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:: Volume 2, Issue 9 (3-2014) ::
کیمیای هنر 2014, 2(9): 27-44 Back to browse issues page
Tragedy in Plato’s “The Republic”
Sa’id Shapouri *, Ismaeil Baniardalan, Hasan Bolkhari Qohi
Abstract:   (9365 Views)
The ancient Greeks were trained based on poems of Homer or tragedy writers, and Plato, almost in all his works, especially in “The Republic”, which is the most complete and best-known one, is the enemy of poetry and tragedy and the training methods based upon them. In three books of it, i.e. second, third, and tenth, more than any of his other writings, he suppresses poetry and tragedy, and with reasons, puts the poets and writers of tragedy outside his ideal city-state. Plato argues that the primary reason for this is the falseness of stories, or saying not the whole truth. He then deals with the imitation and by introducing the Universal Forms (Ideas) and the allegory of the cave, describes the imitators as those imitating the picture, which itself is an imitation of the truth. They, then, are three phases far from the truth. At this area of the visual arts, there are imitators, both painters and poets, who are the tragic writers. Plato, dividing the human soul into the noble part and the ignoble one, accuses poets because they excite the latter part of the human soul. Plato, who is looking for a new training method based on the philosophy for his utopia, does not mention it in The Republic, but at The Laws, which is the work of his old ages and his maturity, describes clearly his writings as a good example of philosophical training for the ideal city.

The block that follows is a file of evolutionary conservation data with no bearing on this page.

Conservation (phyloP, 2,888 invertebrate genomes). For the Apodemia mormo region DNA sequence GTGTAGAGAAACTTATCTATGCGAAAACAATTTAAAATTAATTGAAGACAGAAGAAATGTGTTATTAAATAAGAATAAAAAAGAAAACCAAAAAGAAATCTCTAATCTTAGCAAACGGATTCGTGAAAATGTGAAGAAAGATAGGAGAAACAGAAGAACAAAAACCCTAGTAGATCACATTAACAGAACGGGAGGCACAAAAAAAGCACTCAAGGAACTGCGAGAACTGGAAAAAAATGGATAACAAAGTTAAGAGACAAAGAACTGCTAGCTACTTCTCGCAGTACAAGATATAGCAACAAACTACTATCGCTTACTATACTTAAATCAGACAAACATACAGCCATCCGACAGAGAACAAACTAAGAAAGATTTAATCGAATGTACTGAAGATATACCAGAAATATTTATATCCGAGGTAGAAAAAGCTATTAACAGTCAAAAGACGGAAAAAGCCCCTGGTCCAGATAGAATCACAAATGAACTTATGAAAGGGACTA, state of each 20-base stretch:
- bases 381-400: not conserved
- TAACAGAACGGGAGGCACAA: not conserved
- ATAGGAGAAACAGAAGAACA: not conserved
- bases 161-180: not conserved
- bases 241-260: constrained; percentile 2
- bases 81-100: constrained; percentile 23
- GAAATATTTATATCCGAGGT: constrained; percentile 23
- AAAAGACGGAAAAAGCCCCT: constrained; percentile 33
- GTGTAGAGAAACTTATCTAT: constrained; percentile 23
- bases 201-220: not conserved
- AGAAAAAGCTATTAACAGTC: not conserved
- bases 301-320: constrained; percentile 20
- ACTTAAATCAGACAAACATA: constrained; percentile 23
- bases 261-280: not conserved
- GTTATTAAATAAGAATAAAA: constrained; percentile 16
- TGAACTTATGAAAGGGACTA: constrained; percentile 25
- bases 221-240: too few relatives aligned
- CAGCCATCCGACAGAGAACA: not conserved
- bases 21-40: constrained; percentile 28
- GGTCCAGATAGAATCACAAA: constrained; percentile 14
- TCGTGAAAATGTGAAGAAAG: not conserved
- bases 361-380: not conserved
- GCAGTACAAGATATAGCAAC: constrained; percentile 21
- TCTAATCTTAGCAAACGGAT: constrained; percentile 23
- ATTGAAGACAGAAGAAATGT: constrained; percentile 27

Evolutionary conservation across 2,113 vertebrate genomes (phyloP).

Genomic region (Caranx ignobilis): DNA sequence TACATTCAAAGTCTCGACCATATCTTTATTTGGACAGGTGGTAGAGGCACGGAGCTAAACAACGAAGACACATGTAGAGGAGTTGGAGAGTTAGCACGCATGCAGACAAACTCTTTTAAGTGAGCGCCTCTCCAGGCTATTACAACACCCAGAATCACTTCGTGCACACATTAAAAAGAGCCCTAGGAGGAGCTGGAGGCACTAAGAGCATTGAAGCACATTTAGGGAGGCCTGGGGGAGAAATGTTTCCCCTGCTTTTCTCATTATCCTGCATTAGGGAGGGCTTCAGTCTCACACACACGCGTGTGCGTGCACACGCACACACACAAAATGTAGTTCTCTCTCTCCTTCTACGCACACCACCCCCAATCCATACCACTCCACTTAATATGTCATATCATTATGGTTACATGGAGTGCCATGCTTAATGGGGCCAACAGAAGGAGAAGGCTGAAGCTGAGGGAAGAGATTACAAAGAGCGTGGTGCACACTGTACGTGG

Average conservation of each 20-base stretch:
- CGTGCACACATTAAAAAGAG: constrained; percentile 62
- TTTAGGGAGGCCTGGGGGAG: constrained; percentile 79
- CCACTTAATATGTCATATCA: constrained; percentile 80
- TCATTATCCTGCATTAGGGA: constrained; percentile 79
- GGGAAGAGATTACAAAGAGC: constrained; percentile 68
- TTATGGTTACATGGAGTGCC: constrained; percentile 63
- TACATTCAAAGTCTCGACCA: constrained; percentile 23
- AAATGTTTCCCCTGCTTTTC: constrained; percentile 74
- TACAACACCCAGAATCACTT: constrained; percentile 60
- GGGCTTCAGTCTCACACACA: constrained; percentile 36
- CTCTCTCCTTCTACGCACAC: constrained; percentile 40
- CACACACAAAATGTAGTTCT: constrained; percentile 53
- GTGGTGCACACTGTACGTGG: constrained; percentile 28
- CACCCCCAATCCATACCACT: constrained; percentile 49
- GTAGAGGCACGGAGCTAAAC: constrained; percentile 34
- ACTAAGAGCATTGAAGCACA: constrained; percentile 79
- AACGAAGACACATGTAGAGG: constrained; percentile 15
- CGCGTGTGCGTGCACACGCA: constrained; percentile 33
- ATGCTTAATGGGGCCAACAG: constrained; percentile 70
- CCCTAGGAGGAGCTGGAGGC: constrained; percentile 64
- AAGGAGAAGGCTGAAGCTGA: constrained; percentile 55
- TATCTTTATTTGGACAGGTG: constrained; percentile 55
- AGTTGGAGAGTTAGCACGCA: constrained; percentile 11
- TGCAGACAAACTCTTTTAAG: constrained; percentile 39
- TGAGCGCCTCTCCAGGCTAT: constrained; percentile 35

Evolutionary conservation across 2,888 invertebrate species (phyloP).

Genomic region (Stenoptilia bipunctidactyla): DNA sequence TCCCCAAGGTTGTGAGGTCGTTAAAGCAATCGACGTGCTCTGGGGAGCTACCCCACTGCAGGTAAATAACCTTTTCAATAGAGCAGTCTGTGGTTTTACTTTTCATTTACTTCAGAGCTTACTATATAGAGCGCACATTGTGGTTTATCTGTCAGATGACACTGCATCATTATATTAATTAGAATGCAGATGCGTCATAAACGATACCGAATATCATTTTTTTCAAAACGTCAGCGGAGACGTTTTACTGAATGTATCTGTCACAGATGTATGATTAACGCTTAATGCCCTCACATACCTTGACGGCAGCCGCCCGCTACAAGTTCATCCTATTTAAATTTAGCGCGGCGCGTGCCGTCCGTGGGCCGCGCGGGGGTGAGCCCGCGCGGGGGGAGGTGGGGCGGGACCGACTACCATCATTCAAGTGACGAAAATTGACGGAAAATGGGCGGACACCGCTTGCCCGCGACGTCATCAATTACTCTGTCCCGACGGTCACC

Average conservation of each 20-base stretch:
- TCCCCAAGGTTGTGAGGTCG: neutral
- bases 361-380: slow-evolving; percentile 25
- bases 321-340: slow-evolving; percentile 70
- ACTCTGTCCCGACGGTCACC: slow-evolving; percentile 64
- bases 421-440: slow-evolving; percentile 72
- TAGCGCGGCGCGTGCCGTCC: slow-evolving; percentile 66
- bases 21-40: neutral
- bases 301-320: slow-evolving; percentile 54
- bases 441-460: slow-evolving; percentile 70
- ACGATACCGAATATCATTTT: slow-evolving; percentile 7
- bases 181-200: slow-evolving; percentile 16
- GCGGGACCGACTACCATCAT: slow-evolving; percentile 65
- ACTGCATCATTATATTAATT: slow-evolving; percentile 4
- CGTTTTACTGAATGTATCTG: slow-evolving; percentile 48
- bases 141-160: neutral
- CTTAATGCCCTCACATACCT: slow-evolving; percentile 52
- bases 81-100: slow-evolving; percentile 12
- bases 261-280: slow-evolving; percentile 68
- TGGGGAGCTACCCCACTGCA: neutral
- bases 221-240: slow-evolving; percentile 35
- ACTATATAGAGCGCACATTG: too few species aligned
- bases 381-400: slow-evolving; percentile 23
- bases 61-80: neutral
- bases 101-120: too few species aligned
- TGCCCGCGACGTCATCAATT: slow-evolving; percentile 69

Keywords: Plato, tragedy, colloquium Republic, poetry, training, imitation the Laws
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Type of Study: Research | Subject: Special
Received: 2014/11/8 | Accepted: 2014/11/8
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Shapouri S, Baniardalan I, Bolkhari Qohi H. Tragedy in Plato’s “The Republic”. کیمیای هنر 2014; 2 (9) :27-44
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